Working with Symptoms

Of the expanding applications of Embodied Imagination®, the development of symptom work has shown to be most valuable. It can be effectively applied to a whole range of physical health issue; for example pain prior to or following surgery and chronic or persistent conditions such as ulcerative colitis, arthritis, cancers and many more.

Symptoms can be worked with in a number of ways, either directly or by invoking an embodied reaction to a situation. Several symptoms may be worked with or just one equally effectively. Often symptom work begins with either the symptom or memory of a time when it was strong/or recent and then incubating dreams from this. Symptoms are explored one by one (if there is more than one) in the hypnagogic state – the state between waking and sleeping. First a symptom is felt acutely, then the person’s awareness is turned into the size of a pinprick so as to imaginatively enter the ‘world’ of the symptom. That environment is explored to discover its colours, textures, and movement or otherwise, as well as the general atmosphere. Any distinctive feature of this new environment is similarly explored prompting the emergence of new awareness.

Creating a safe place at the outset, careful questioning, choosing images and locations to explore and conducting the work at a very slow pace are essential to working with symptoms.

Effects of EI techniques on chronic pain

Ruth* was a normally active woman in her fifties who was suffering prolonged pain in her left knee which considerably curtailed her tolerance for exercise and even for walking medium distances. She was expecting to undergo corrective surgery in a month or two but was keen to find some relief in the meantime. When Ruth entered the pain environment there was a sense of grinding bones and the redness of inflammation. Exploring further to enter an area of bone, going deep within, produced a surprising new sense of location – a green and lush rainforest, a place of softness, humidity and abundant growth. Quite the opposite of the dry, harsh pain filled location. From here, a sense of compassion emerged along with calmness and patience; contrasting with her earlier frustration and impatience for the pain to be gone. This became a resource to be drawn upon in times of pain, discomfort or frustration and added a new dimension to Ruth’s way of being in her life. *Ruth is not her real name.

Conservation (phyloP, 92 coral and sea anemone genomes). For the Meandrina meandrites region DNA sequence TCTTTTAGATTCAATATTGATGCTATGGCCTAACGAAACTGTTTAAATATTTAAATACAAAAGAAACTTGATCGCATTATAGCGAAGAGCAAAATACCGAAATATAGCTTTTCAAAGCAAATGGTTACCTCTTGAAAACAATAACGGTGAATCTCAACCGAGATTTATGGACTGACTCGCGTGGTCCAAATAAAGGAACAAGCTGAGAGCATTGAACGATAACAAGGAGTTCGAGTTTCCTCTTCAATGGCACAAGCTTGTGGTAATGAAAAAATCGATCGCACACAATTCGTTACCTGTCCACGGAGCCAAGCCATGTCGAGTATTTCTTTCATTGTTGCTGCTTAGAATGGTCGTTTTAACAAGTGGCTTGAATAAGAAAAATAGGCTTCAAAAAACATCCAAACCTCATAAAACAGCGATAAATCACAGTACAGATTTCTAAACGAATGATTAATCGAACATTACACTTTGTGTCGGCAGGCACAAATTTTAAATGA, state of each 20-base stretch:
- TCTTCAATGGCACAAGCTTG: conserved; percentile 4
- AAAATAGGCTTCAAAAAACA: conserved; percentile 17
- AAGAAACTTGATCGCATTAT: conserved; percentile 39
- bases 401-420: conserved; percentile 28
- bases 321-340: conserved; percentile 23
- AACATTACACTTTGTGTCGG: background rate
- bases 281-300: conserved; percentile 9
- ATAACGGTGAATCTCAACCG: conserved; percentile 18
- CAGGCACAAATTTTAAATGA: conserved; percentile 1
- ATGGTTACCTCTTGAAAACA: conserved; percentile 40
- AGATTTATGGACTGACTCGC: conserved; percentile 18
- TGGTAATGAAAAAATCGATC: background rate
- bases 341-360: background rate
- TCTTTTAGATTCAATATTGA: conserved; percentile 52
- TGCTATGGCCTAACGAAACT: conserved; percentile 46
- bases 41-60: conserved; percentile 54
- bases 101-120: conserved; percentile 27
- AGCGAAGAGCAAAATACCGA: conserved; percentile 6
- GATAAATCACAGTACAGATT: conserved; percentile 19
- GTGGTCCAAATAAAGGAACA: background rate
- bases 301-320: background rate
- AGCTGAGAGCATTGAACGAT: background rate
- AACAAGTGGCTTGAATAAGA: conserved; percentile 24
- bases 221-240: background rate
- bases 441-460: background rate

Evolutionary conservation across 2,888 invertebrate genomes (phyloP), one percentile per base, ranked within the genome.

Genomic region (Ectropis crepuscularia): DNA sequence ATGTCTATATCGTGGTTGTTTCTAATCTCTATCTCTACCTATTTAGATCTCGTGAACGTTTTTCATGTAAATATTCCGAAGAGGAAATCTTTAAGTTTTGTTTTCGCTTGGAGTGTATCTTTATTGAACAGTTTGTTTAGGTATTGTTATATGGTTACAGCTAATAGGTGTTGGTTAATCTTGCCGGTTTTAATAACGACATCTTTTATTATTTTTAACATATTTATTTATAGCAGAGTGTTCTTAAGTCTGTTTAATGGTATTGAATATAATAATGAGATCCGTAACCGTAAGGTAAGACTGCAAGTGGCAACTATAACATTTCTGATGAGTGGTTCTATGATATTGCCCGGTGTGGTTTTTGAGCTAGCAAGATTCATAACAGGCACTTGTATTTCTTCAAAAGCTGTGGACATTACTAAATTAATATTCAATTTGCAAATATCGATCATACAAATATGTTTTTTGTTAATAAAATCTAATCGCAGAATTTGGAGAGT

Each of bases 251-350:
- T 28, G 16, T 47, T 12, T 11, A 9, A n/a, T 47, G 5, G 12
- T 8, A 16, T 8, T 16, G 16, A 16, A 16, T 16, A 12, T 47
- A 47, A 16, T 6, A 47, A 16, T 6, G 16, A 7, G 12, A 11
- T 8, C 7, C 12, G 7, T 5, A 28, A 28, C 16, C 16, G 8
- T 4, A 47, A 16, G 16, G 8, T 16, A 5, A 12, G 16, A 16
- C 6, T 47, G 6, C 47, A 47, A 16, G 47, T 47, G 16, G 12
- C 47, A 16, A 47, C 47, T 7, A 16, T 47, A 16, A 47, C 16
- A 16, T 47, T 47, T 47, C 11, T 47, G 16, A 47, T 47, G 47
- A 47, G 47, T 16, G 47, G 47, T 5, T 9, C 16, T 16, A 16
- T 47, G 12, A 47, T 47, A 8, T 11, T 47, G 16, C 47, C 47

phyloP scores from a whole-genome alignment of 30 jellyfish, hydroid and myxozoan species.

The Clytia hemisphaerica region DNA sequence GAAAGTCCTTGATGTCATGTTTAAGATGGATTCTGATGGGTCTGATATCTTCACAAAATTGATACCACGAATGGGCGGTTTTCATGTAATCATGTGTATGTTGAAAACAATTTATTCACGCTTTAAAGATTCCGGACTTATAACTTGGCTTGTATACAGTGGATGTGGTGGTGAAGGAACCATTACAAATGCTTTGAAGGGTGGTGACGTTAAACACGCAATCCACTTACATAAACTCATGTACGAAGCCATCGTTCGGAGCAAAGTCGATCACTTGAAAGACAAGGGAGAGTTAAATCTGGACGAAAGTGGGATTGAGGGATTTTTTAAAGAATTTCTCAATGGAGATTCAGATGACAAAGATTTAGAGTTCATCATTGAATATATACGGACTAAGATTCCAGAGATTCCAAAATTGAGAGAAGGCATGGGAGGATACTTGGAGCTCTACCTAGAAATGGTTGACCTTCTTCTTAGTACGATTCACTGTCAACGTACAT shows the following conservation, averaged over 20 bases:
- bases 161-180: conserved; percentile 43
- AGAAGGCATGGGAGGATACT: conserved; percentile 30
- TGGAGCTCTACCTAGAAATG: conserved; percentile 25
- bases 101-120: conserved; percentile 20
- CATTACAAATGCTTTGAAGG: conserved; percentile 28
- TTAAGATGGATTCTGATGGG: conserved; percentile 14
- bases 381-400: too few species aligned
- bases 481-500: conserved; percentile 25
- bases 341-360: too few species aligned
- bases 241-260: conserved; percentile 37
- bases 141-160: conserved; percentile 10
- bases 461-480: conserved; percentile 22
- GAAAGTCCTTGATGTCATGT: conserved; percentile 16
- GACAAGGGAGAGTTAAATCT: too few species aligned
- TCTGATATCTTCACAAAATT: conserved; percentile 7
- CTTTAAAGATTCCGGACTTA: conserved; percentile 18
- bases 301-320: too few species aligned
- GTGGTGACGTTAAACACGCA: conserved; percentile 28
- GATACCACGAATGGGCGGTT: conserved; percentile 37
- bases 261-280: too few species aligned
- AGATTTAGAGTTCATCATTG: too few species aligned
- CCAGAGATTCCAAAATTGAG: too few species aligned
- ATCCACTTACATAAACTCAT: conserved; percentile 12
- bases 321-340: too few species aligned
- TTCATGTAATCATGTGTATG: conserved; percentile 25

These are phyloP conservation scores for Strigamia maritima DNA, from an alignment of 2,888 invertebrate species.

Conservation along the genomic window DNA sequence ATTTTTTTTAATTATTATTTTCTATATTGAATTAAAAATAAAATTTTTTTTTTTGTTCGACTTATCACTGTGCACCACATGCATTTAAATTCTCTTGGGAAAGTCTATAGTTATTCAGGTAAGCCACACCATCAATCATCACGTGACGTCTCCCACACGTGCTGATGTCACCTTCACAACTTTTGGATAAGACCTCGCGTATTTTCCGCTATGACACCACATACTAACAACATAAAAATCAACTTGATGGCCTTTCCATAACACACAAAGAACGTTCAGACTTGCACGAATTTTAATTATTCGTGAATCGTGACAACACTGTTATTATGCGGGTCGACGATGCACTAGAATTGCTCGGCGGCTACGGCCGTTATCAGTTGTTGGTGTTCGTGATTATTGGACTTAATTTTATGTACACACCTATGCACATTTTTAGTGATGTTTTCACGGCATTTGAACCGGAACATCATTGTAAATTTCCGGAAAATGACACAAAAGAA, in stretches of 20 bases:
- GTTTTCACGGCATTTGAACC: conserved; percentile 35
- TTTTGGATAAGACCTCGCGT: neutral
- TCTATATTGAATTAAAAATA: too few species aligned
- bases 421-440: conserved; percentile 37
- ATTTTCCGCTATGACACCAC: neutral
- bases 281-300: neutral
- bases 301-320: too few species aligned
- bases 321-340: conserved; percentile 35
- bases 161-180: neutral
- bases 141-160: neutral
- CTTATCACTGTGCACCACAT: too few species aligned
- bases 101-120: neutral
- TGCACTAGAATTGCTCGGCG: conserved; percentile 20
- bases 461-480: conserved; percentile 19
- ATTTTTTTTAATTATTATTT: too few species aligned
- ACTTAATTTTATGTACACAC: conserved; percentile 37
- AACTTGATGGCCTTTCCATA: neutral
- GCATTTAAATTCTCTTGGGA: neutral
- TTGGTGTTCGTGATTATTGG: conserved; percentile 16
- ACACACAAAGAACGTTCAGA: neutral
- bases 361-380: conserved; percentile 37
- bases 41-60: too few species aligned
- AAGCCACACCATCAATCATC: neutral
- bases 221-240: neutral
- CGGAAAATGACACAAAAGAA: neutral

Horse Man is in his forties and suffers chronic pain. When asked to rate his pain on a scale from one to ten he says it is somewhere between seven and eight. He lives constantly with this pain. It ruins his life. Now we begin to apply the Embodied Imagination® (EI) method.

His safe memory is from a time when he was a teenager in the country. He lived on a farm where he would go horseback riding with his parents. He tells me that his favourite memory of his youth was the time when a new highway was being constructed nearby and remained in an unfinished condition for some time. It was a long, straight stretch, perfect for galloping. While he is in the hypnagogic state, I guide him back into this memory. Feeling himself galloping away on his horse, he reports a significant pain reduction. From seven or eight to four or five. Then I help him focus on the horse. With his legs around the horse (he is riding bare-back), he can feel the horse’s breath, muscles, and power as he surges forward. He can sense the horse’s joy at being able to run at full speed. He feels the powerful thrust of the horse—the rhythm of the front legs, the enormous power of the hind quarters—and suddenly he is fully identified with the horse.


He senses the world from the point of view of the galloping horse. The horse has taken complete possession of his awareness while he remains in simultaneous dual consciousness, knowing that he is in a room with me doing an experiment. When asked about his chronic pain while he is still fully identifying with the horse, he reports no pain. Zero. I help him to stay in this identification for some time—about four minutes. He then practices it when at home. In a follow-up call, he reports that the pain reduction has lasted for well over a month.

This experiment took less than twenty minutes. Six other participants in this preliminary pilot reported similar experiences of pain relief when identified with a non-self-state in a safe memory.

(Robert Bosnak)